Australasian Science: Australia's authority on science since 1938

Australasian Science Magazine Issue November 2014

Cover Story: Why Are Males More at Risk in the Womb?
Subtle changes in the placenta before a child’s birth can affect its predisposition to chronic disease and premature death many years later – and unborn boys are most vulnerable.
Feature: Living on Thin Air
Soil bacteria can survive lengthy periods without food or water by metabolising hydrogen. How they do this has wider implications for understanding the biology of soils, the chemistry of the atmosphere and the development of artificial catalysts to harness hydrogen as a fuel source.
The dwarves of a village in Ecuador never succumb to cancer or diabetes.
Feature: Why Don’t Some Dwarves Get Cancer?
Understanding the molecular mechanism that prevents dwarves from getting cancer and diabetes could lead to treatments for a range of diseases, and even hormone-free aquaculture.
Credit: Bobby Tamayo
Feature: Top Dog: How Dingoes Save Native Animals
Dingoes are considered a pest by land managers in Central Australia, but it turns out they are effective pest managers of feral cats and foxes – until the rains come.
Rescue workers after a bomb blast
Feature: Bomb-Proofing Buildings
A new form of reinforced concrete that can absorb the blast of an explosion is being developed for use in buildings that can withstand terrorist attacks.
A large staghorn fern
Feature: Killer Vines Strangling the Rainforest
Woody vines are proliferating in Australia’s fragmented tropical rainforests and threatening the existence of ferns.
Feature: Getting to the Heart of  Size
The discovery that cardiac muscle cells can divide until adolescence opens the way to new approaches to treating heart disease.
premature baby
Feature: Bated Breath
Medical advances are enabling increasingly premature babies to survive, but the health risks they face can persist well beyond childhood. Now a clinical trial in Melbourne is testing the use of foetal stem cells to ward off chronic lung disease in premature babies.
Australasian Sky: This Month's Star Chart
Your map of the night sky for December 2014.
conSCIENCE: Is “Mentally Ill” the New Normal?
Drug treatments for behaviours that were previously not considered mental health conditions raise several unintended consequences.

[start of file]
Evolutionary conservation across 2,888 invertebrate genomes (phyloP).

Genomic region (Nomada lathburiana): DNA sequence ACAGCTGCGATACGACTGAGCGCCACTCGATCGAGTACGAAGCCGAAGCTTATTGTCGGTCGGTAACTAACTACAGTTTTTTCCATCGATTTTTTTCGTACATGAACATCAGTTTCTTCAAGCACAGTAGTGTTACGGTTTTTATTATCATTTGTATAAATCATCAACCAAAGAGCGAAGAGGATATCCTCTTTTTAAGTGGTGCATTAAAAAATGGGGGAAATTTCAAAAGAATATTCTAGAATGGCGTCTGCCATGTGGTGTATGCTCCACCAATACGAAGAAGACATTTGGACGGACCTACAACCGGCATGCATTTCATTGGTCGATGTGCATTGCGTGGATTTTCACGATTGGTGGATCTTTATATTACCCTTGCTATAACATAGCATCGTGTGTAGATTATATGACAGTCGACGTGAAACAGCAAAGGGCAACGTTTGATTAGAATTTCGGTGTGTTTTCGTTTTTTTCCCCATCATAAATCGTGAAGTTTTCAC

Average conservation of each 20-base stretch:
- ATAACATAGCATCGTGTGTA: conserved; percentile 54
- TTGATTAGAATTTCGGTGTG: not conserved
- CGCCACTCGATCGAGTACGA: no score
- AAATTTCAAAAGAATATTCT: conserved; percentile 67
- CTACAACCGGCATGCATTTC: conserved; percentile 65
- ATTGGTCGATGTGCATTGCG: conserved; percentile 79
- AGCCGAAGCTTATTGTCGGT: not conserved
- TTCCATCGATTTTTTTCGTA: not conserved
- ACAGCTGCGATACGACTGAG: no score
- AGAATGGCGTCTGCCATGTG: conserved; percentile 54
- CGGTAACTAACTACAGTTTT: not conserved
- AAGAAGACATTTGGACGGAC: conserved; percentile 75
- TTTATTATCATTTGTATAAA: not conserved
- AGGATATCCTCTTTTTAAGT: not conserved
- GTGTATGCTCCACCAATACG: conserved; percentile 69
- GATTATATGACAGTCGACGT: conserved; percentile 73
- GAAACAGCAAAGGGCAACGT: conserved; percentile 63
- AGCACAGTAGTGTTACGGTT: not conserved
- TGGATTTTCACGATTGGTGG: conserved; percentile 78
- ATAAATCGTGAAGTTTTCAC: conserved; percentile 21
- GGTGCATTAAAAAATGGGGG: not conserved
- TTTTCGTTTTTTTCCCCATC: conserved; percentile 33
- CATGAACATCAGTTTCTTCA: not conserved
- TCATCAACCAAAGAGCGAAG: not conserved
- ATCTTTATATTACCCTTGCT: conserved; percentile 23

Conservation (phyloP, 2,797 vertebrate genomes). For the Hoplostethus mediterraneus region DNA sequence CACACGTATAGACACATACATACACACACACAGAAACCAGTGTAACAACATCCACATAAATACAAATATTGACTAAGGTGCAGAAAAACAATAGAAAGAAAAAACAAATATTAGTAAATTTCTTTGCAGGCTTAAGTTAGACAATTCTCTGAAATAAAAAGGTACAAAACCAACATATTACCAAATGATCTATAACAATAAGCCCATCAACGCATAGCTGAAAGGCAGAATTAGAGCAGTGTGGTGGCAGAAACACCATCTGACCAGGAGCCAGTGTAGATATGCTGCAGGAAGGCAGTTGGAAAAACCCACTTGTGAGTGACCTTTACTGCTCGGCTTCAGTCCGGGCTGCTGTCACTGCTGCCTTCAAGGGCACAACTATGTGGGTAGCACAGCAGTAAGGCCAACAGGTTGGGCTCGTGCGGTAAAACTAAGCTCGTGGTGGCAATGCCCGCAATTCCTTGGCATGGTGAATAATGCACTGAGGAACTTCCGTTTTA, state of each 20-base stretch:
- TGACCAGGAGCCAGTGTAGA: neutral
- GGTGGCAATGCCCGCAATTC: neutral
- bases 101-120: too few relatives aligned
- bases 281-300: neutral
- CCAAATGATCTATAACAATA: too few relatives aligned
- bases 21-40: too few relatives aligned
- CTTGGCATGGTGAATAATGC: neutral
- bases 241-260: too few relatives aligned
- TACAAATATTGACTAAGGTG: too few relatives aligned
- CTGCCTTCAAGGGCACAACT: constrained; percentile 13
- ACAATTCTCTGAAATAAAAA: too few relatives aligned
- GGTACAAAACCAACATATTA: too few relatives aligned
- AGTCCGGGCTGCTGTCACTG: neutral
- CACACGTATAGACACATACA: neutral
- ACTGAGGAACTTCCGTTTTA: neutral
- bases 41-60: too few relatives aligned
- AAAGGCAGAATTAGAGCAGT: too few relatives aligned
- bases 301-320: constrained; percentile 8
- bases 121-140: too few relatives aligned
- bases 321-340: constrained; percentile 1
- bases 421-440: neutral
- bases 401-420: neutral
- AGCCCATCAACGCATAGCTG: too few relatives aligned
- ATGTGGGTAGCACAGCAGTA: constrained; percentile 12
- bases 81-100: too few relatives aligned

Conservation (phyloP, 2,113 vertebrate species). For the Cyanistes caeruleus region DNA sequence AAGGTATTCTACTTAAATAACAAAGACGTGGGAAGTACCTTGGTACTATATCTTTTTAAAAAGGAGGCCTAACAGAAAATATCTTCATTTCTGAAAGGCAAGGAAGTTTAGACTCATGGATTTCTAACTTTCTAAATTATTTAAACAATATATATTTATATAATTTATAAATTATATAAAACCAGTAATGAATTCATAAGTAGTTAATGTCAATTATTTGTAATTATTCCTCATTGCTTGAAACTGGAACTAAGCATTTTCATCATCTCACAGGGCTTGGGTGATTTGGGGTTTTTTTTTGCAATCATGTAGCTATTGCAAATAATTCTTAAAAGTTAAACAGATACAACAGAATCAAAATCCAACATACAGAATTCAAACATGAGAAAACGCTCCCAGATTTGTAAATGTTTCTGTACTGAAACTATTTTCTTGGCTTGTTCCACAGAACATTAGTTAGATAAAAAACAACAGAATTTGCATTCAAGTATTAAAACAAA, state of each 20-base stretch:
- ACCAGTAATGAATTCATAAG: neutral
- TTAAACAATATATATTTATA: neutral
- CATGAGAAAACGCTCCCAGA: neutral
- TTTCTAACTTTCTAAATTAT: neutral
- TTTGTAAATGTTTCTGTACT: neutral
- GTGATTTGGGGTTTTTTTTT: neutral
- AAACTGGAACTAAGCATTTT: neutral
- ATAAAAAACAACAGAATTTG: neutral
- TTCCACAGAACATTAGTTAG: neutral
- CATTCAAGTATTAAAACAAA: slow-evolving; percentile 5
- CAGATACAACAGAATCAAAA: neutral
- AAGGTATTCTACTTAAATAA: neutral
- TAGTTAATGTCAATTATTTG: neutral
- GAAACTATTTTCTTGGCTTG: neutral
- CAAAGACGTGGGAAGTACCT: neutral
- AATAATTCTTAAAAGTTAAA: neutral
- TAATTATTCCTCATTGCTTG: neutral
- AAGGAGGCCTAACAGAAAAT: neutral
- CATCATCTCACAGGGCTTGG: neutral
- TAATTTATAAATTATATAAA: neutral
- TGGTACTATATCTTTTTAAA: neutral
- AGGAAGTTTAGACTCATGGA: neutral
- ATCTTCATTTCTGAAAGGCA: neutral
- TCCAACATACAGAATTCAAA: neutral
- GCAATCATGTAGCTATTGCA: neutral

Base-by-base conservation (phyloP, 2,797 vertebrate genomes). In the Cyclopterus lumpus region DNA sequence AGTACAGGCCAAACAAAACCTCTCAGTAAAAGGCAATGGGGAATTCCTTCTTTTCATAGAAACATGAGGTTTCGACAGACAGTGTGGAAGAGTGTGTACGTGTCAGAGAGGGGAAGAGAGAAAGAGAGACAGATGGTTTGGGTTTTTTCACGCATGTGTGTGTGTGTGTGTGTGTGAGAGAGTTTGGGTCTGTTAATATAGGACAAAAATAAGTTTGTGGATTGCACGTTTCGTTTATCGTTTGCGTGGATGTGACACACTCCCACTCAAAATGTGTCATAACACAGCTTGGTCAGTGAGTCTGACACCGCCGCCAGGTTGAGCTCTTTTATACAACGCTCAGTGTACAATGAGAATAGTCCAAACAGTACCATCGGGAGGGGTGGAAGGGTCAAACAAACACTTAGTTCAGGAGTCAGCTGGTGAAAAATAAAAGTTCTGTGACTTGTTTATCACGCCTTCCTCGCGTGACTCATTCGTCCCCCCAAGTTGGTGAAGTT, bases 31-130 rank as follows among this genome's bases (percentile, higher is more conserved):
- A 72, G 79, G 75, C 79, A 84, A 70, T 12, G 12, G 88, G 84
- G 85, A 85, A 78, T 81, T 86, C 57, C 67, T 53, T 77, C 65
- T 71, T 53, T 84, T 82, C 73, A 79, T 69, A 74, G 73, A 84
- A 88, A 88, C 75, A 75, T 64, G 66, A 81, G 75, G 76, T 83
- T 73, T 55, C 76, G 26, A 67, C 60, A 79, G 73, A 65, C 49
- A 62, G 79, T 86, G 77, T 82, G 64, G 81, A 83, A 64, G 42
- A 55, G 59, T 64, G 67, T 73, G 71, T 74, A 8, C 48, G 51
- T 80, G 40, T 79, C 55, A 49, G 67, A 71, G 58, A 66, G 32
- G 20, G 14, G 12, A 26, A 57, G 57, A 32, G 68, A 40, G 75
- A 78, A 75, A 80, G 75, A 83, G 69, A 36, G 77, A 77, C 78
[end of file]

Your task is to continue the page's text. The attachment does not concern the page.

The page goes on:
The Bitter Pill: Is Evidence-based Medicine in Palliative Care Doing More Harm than Good?
Stringent regulations govern what is administered to us in the prime of our lives, but different values seem to apply when it comes to the terminally ill and the dying.
Directions: International Engagement Is an Essential Strategy
Australia must improve its efforts in international collaboration to optimise its research investment.
Eco Logic: Complex Ideas in Ecology Made Simple
Have you just published an important journal article? Why not turn it into a movie?
Eureka!: How a Chip Packet Can Sterilise Water
Chip packaging is providing a cheap material for a water purification system in the Highlands of Papua New Guinea, and a “salmon cannon” is helping salmon swim upstream.
Expert Opinion: Antidepressants during Pregnancy Linked to ADHD in Kids
Exposure to antidepressants in the womb may be linked to attention deficit and hyperactivity disorder in the child, but the risks of depressed mothers stopping their medication may be greater.
The Fit: Quantify Thyself
Fitness devices that track our daily activity are now common, but do they live up to the hype?
Fossil File: Australian World Heritage Fossil Sites Celebrate 20 Years
The renowned fossil sites at Riversleigh and Naracoorte celebrate a milestone this month.
Lowe Tech: Hands Up If You Want to Store Our Nuclear Waste
The federal Government has called for volunteers to site a nuclear waste repository.
Naked Skeptic: Milks Ain’t Milk
Milk is sold as full fat, low fat, fat-free, permeate-free, organic, A2 or unpasteurised, but do the health benefits match the marketing hype?
Neuropsy: The Crimes of Sleepwalkers
Sleep experts and lawyers are wrestling over the criminal responsibility of sleepers.
Out of this World: Mysterious Signals from Beyond Our Galaxy
Mysterious signals have been detected from beyond our galaxy, and an exoplanet’s size has been measured to an accuracy of 1%.
Quandary: Married at First Sight
Reality TV has added a fresh perspective to the bioethical debate about the use of love drugs.
Simon Says: On Feeling Precious
The Minister responsible for Science has described scientists as “precious petals”. Crunch the numbers and he may be right.
Up Close: The cost of cognition: The blessing and curse of human brain complexity
Neuroscientist Prof Seth Grant explains how genetics gave rise to the modern human brain, and how the very complexity that characterises our brains makes them vulnerable to neurological diseases that reveal themselves in mental illness.
Up Close: Infected: How HIV works at the cellular level to overwhelm the immune system
Infectious diseases expert Prof Sharon Lewin explains how the HIV virus disarms our immune system and multiplies within it. She also discusses what these discoveries mean for research efforts into future treatment.
Online Feature: Australian crystals set to take over industry
Online Feature: Regulating genes to treat illness, grow food, and understand the brain Online Feature: The genetics of epilepsy: bringing hope to families